Fight Club, a Love Story?

I knew I was only scratching the surface of the film Fight Club when I commented on it earlier in 2003 (click here to read that article). Turns out there are Fight Club fanatics who have made this dark, funny, paranoid film into an eminently re-viewable text, with new nuances and meanings peeling off on successive viewings. Who knew? Well, Paul Smaldino did and does, and shared some of his appreciation and analysis with me via e-mail. -Adam Blair

GRIN WITHOUT A CAT: How many times have you seen Fight Club?

PAUL SMALDINO: I've probably seen it about 10 or 15 times. Probably closer to 15. I saw it twice in theaters when it came out, and then four days in a row when it came out on DVD. And then every so often. I haven't seen it in about four months or more, it may be time to see it again.

GRIN: Why the repeat viewings - is it a group or audience participation thing like The Rocky Horror Picture Show?

SMALDINO: It's certainly a bonding experience with my friends. Most of my male friends, at least the ones from college, also love the movie and I saw it with a certain group of guys often. I enjoy showing it to people who haven't seen it, and I've watched it alone a couple of times as well. As far as Rocky Horror goes, (side note: The Internet cafe I'm in just began playing "Road Runner" by the Modern Lovers. Niiiiiice....) it's nothing like that. I think of Rocky Horror as something theater nerds in high school watch and call out to, maybe one notch above singing along to the Les Miserables soundtrack in cool. Don't get me wrong, I've enjoyed that movie, especially Meatloaf's big number, but it's apples and oranges.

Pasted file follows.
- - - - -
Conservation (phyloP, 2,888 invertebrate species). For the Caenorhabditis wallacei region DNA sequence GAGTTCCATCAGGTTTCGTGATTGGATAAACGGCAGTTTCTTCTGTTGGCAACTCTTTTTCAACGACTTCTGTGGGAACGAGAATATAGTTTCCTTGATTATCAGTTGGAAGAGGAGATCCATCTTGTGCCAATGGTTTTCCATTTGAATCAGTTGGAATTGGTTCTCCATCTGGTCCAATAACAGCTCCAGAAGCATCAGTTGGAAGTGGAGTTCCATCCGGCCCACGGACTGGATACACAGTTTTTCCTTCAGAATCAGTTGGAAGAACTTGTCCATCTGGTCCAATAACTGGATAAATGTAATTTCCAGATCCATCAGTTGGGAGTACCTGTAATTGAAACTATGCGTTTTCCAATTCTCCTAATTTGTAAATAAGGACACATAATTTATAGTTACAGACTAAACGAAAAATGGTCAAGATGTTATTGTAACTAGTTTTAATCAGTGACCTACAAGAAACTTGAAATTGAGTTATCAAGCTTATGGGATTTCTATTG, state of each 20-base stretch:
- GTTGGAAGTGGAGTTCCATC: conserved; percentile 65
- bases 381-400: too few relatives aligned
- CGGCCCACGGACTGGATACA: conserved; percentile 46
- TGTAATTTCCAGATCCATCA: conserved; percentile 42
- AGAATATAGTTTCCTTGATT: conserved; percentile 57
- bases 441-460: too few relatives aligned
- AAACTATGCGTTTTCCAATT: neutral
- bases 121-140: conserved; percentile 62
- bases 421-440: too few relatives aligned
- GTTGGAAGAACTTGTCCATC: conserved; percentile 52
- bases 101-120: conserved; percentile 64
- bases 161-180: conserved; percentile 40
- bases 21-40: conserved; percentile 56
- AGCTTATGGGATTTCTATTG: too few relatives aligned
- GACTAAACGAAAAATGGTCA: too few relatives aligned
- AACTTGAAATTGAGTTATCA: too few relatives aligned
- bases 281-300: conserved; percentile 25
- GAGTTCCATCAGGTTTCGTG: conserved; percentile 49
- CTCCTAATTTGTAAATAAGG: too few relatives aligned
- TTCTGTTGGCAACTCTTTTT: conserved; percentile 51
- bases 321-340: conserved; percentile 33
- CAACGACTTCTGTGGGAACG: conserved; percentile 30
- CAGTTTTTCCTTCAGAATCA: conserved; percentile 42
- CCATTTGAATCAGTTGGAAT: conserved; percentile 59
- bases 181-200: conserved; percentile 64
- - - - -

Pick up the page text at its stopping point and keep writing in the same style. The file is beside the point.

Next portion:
GRIN: What stands out for you on repeat viewings, or what do you see now that you didn't see on first or second viewing of the film?

SMALDINO: I mean, it was definitely different to see it knowing the plot twist. And what a great movie just as far as viewing pleasure goes. It looks amazing - David Fincher is a genius - the soundtrack kicks ass, the dialogue is snappy and interesting, it's got action, just a pleasurable experience. I also can pick out details that I missed, or even after that, I can re-examine the larger themes with a knowledge of the details, which I think aids one in interpreting it.

GRIN: Does the violence overall bother you? The physical violence in the fight club(s)? The destruction of the buildings at the end?